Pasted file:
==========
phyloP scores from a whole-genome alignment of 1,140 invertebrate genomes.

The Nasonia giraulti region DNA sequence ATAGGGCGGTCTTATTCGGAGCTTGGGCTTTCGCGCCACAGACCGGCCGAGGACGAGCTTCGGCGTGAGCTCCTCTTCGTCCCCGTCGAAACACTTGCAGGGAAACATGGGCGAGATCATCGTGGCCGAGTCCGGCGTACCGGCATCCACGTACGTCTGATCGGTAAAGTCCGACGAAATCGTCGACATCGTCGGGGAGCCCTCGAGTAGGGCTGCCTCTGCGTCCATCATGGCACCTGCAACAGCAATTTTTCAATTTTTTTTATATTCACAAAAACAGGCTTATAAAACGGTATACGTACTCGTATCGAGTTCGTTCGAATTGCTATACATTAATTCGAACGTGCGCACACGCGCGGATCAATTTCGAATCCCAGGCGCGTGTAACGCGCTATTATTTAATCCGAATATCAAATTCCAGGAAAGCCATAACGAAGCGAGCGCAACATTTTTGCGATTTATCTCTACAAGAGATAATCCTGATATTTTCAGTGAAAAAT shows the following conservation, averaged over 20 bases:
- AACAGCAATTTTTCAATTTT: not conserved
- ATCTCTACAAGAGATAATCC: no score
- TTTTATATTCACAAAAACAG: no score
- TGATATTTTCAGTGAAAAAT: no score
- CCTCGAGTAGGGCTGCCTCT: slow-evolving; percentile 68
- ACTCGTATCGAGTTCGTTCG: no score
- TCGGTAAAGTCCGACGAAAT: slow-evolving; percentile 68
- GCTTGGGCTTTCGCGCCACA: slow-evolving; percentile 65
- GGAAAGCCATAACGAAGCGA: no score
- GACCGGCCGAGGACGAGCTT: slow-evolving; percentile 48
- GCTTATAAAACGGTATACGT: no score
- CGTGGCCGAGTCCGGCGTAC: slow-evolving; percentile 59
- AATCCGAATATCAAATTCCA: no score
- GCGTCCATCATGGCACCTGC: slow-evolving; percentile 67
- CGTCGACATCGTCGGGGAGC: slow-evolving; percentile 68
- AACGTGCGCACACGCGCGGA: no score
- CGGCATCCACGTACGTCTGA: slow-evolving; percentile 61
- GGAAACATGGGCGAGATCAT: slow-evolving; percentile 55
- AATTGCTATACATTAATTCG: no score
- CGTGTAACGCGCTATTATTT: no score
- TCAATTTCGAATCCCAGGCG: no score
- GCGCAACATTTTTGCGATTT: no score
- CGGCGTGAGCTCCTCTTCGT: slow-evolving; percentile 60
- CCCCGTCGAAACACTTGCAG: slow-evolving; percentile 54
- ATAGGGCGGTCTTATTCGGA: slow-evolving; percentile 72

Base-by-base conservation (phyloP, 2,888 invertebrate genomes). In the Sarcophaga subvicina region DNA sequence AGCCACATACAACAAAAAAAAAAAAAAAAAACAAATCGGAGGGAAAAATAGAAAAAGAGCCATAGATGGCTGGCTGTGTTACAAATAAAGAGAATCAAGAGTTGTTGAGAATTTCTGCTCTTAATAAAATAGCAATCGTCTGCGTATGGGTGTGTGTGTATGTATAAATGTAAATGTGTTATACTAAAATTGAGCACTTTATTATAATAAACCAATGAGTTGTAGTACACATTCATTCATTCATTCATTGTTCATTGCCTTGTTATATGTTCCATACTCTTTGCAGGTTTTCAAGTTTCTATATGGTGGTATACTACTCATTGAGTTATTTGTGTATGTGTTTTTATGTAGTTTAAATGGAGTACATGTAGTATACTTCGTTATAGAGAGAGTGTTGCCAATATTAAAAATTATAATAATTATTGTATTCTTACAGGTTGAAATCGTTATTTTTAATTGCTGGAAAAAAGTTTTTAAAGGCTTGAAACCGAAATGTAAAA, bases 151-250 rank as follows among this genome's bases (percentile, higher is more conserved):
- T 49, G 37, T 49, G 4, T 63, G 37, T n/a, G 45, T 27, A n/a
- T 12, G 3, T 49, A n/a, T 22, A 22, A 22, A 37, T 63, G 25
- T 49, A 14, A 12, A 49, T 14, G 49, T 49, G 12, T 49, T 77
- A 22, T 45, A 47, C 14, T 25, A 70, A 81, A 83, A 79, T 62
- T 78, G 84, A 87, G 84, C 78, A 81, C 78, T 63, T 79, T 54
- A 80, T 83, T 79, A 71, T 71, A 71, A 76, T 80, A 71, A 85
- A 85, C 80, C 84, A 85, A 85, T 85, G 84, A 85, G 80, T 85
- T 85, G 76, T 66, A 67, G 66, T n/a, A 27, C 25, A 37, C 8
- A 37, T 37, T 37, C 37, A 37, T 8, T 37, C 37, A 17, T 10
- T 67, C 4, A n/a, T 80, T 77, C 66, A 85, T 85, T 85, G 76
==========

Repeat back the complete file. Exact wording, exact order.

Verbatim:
phyloP scores from a whole-genome alignment of 1,140 invertebrate genomes.

The Nasonia giraulti region DNA sequence ATAGGGCGGTCTTATTCGGAGCTTGGGCTTTCGCGCCACAGACCGGCCGAGGACGAGCTTCGGCGTGAGCTCCTCTTCGTCCCCGTCGAAACACTTGCAGGGAAACATGGGCGAGATCATCGTGGCCGAGTCCGGCGTACCGGCATCCACGTACGTCTGATCGGTAAAGTCCGACGAAATCGTCGACATCGTCGGGGAGCCCTCGAGTAGGGCTGCCTCTGCGTCCATCATGGCACCTGCAACAGCAATTTTTCAATTTTTTTTATATTCACAAAAACAGGCTTATAAAACGGTATACGTACTCGTATCGAGTTCGTTCGAATTGCTATACATTAATTCGAACGTGCGCACACGCGCGGATCAATTTCGAATCCCAGGCGCGTGTAACGCGCTATTATTTAATCCGAATATCAAATTCCAGGAAAGCCATAACGAAGCGAGCGCAACATTTTTGCGATTTATCTCTACAAGAGATAATCCTGATATTTTCAGTGAAAAAT shows the following conservation, averaged over 20 bases:
- AACAGCAATTTTTCAATTTT: not conserved
- ATCTCTACAAGAGATAATCC: no score
- TTTTATATTCACAAAAACAG: no score
- TGATATTTTCAGTGAAAAAT: no score
- CCTCGAGTAGGGCTGCCTCT: slow-evolving; percentile 68
- ACTCGTATCGAGTTCGTTCG: no score
- TCGGTAAAGTCCGACGAAAT: slow-evolving; percentile 68
- GCTTGGGCTTTCGCGCCACA: slow-evolving; percentile 65
- GGAAAGCCATAACGAAGCGA: no score
- GACCGGCCGAGGACGAGCTT: slow-evolving; percentile 48
- GCTTATAAAACGGTATACGT: no score
- CGTGGCCGAGTCCGGCGTAC: slow-evolving; percentile 59
- AATCCGAATATCAAATTCCA: no score
- GCGTCCATCATGGCACCTGC: slow-evolving; percentile 67
- CGTCGACATCGTCGGGGAGC: slow-evolving; percentile 68
- AACGTGCGCACACGCGCGGA: no score
- CGGCATCCACGTACGTCTGA: slow-evolving; percentile 61
- GGAAACATGGGCGAGATCAT: slow-evolving; percentile 55
- AATTGCTATACATTAATTCG: no score
- CGTGTAACGCGCTATTATTT: no score
- TCAATTTCGAATCCCAGGCG: no score
- GCGCAACATTTTTGCGATTT: no score
- CGGCGTGAGCTCCTCTTCGT: slow-evolving; percentile 60
- CCCCGTCGAAACACTTGCAG: slow-evolving; percentile 54
- ATAGGGCGGTCTTATTCGGA: slow-evolving; percentile 72

Base-by-base conservation (phyloP, 2,888 invertebrate genomes). In the Sarcophaga subvicina region DNA sequence AGCCACATACAACAAAAAAAAAAAAAAAAAACAAATCGGAGGGAAAAATAGAAAAAGAGCCATAGATGGCTGGCTGTGTTACAAATAAAGAGAATCAAGAGTTGTTGAGAATTTCTGCTCTTAATAAAATAGCAATCGTCTGCGTATGGGTGTGTGTGTATGTATAAATGTAAATGTGTTATACTAAAATTGAGCACTTTATTATAATAAACCAATGAGTTGTAGTACACATTCATTCATTCATTCATTGTTCATTGCCTTGTTATATGTTCCATACTCTTTGCAGGTTTTCAAGTTTCTATATGGTGGTATACTACTCATTGAGTTATTTGTGTATGTGTTTTTATGTAGTTTAAATGGAGTACATGTAGTATACTTCGTTATAGAGAGAGTGTTGCCAATATTAAAAATTATAATAATTATTGTATTCTTACAGGTTGAAATCGTTATTTTTAATTGCTGGAAAAAAGTTTTTAAAGGCTTGAAACCGAAATGTAAAA, bases 151-250 rank as follows among this genome's bases (percentile, higher is more conserved):
- T 49, G 37, T 49, G 4, T 63, G 37, T n/a, G 45, T 27, A n/a
- T 12, G 3, T 49, A n/a, T 22, A 22, A 22, A 37, T 63, G 25
- T 49, A 14, A 12, A 49, T 14, G 49, T 49, G 12, T 49, T 77
- A 22, T 45, A 47, C 14, T 25, A 70, A 81, A 83, A 79, T 62
- T 78, G 84, A 87, G 84, C 78, A 81, C 78, T 63, T 79, T 54
- A 80, T 83, T 79, A 71, T 71, A 71, A 76, T 80, A 71, A 85
- A 85, C 80, C 84, A 85, A 85, T 85, G 84, A 85, G 80, T 85
- T 85, G 76, T 66, A 67, G 66, T n/a, A 27, C 25, A 37, C 8
- A 37, T 37, T 37, C 37, A 37, T 8, T 37, C 37, A 17, T 10
- T 67, C 4, A n/a, T 80, T 77, C 66, A 85, T 85, T 85, G 76